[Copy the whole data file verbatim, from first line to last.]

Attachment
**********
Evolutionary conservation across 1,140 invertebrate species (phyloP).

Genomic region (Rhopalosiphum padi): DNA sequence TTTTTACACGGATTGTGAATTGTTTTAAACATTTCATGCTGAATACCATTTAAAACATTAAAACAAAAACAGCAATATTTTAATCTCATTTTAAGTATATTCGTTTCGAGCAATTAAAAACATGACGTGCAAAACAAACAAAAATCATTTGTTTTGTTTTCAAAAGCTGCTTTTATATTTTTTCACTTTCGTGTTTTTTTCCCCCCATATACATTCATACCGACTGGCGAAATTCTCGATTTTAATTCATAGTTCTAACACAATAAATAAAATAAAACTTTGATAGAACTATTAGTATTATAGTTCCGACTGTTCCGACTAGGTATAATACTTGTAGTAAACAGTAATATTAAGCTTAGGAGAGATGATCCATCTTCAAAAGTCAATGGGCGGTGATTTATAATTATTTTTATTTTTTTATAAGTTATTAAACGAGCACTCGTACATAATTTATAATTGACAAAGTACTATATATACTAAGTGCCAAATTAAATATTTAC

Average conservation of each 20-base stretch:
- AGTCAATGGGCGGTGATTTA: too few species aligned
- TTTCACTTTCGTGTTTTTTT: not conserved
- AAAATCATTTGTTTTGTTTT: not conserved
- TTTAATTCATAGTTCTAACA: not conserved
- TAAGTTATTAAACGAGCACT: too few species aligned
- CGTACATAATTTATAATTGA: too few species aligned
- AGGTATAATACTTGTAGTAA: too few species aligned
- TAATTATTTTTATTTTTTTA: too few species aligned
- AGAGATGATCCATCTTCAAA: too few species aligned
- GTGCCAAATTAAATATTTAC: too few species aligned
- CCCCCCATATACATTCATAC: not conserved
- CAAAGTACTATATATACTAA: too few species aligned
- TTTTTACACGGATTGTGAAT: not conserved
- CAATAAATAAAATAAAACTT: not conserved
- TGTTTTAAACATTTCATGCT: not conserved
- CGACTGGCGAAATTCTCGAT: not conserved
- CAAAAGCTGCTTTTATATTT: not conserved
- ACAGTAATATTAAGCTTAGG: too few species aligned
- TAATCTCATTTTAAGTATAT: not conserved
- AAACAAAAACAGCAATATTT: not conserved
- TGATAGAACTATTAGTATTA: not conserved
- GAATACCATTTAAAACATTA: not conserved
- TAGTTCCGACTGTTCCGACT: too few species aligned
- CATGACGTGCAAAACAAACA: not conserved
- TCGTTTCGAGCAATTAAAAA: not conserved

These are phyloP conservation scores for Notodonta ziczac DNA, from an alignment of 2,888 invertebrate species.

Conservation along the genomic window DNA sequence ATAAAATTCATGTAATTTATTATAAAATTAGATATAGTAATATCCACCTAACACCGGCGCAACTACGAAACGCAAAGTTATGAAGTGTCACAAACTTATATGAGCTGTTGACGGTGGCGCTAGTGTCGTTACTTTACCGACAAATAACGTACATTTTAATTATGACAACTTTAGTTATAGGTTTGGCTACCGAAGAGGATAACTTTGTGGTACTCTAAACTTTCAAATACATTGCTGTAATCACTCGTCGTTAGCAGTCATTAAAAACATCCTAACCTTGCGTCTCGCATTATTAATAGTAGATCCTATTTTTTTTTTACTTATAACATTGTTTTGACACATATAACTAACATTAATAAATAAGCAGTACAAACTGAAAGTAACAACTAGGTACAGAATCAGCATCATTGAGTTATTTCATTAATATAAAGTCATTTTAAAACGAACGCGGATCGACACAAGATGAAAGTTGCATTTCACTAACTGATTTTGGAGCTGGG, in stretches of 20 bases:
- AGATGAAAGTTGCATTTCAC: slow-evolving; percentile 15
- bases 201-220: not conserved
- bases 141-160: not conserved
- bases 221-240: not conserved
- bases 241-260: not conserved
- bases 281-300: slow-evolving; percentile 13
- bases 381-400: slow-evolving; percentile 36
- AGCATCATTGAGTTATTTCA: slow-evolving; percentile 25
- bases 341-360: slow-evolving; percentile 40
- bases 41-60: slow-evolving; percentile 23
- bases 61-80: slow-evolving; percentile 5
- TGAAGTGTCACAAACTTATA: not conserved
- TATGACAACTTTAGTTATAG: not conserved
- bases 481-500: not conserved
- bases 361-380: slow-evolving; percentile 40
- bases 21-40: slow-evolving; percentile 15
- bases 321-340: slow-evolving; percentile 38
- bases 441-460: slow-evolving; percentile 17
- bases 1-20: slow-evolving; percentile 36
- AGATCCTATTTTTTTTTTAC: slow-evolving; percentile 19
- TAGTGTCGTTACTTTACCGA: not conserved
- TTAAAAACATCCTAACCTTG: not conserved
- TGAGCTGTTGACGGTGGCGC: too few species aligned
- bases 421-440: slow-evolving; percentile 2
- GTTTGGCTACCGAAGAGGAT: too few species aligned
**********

Evolutionary conservation across 1,140 invertebrate species (phyloP).

Genomic region (Rhopalosiphum padi): DNA sequence TTTTTACACGGATTGTGAATTGTTTTAAACATTTCATGCTGAATACCATTTAAAACATTAAAACAAAAACAGCAATATTTTAATCTCATTTTAAGTATATTCGTTTCGAGCAATTAAAAACATGACGTGCAAAACAAACAAAAATCATTTGTTTTGTTTTCAAAAGCTGCTTTTATATTTTTTCACTTTCGTGTTTTTTTCCCCCCATATACATTCATACCGACTGGCGAAATTCTCGATTTTAATTCATAGTTCTAACACAATAAATAAAATAAAACTTTGATAGAACTATTAGTATTATAGTTCCGACTGTTCCGACTAGGTATAATACTTGTAGTAAACAGTAATATTAAGCTTAGGAGAGATGATCCATCTTCAAAAGTCAATGGGCGGTGATTTATAATTATTTTTATTTTTTTATAAGTTATTAAACGAGCACTCGTACATAATTTATAATTGACAAAGTACTATATATACTAAGTGCCAAATTAAATATTTAC

Average conservation of each 20-base stretch:
- AGTCAATGGGCGGTGATTTA: too few species aligned
- TTTCACTTTCGTGTTTTTTT: not conserved
- AAAATCATTTGTTTTGTTTT: not conserved
- TTTAATTCATAGTTCTAACA: not conserved
- TAAGTTATTAAACGAGCACT: too few species aligned
- CGTACATAATTTATAATTGA: too few species aligned
- AGGTATAATACTTGTAGTAA: too few species aligned
- TAATTATTTTTATTTTTTTA: too few species aligned
- AGAGATGATCCATCTTCAAA: too few species aligned
- GTGCCAAATTAAATATTTAC: too few species aligned
- CCCCCCATATACATTCATAC: not conserved
- CAAAGTACTATATATACTAA: too few species aligned
- TTTTTACACGGATTGTGAAT: not conserved
- CAATAAATAAAATAAAACTT: not conserved
- TGTTTTAAACATTTCATGCT: not conserved
- CGACTGGCGAAATTCTCGAT: not conserved
- CAAAAGCTGCTTTTATATTT: not conserved
- ACAGTAATATTAAGCTTAGG: too few species aligned
- TAATCTCATTTTAAGTATAT: not conserved
- AAACAAAAACAGCAATATTT: not conserved
- TGATAGAACTATTAGTATTA: not conserved
- GAATACCATTTAAAACATTA: not conserved
- TAGTTCCGACTGTTCCGACT: too few species aligned
- CATGACGTGCAAAACAAACA: not conserved
- TCGTTTCGAGCAATTAAAAA: not conserved

These are phyloP conservation scores for Notodonta ziczac DNA, from an alignment of 2,888 invertebrate species.

Conservation along the genomic window DNA sequence ATAAAATTCATGTAATTTATTATAAAATTAGATATAGTAATATCCACCTAACACCGGCGCAACTACGAAACGCAAAGTTATGAAGTGTCACAAACTTATATGAGCTGTTGACGGTGGCGCTAGTGTCGTTACTTTACCGACAAATAACGTACATTTTAATTATGACAACTTTAGTTATAGGTTTGGCTACCGAAGAGGATAACTTTGTGGTACTCTAAACTTTCAAATACATTGCTGTAATCACTCGTCGTTAGCAGTCATTAAAAACATCCTAACCTTGCGTCTCGCATTATTAATAGTAGATCCTATTTTTTTTTTACTTATAACATTGTTTTGACACATATAACTAACATTAATAAATAAGCAGTACAAACTGAAAGTAACAACTAGGTACAGAATCAGCATCATTGAGTTATTTCATTAATATAAAGTCATTTTAAAACGAACGCGGATCGACACAAGATGAAAGTTGCATTTCACTAACTGATTTTGGAGCTGGG, in stretches of 20 bases:
- AGATGAAAGTTGCATTTCAC: slow-evolving; percentile 15
- bases 201-220: not conserved
- bases 141-160: not conserved
- bases 221-240: not conserved
- bases 241-260: not conserved
- bases 281-300: slow-evolving; percentile 13
- bases 381-400: slow-evolving; percentile 36
- AGCATCATTGAGTTATTTCA: slow-evolving; percentile 25
- bases 341-360: slow-evolving; percentile 40
- bases 41-60: slow-evolving; percentile 23
- bases 61-80: slow-evolving; percentile 5
- TGAAGTGTCACAAACTTATA: not conserved
- TATGACAACTTTAGTTATAG: not conserved
- bases 481-500: not conserved
- bases 361-380: slow-evolving; percentile 40
- bases 21-40: slow-evolving; percentile 15
- bases 321-340: slow-evolving; percentile 38
- bases 441-460: slow-evolving; percentile 17
- bases 1-20: slow-evolving; percentile 36
- AGATCCTATTTTTTTTTTAC: slow-evolving; percentile 19
- TAGTGTCGTTACTTTACCGA: not conserved
- TTAAAAACATCCTAACCTTG: not conserved
- TGAGCTGTTGACGGTGGCGC: too few species aligned
- bases 421-440: slow-evolving; percentile 2
- GTTTGGCTACCGAAGAGGAT: too few species aligned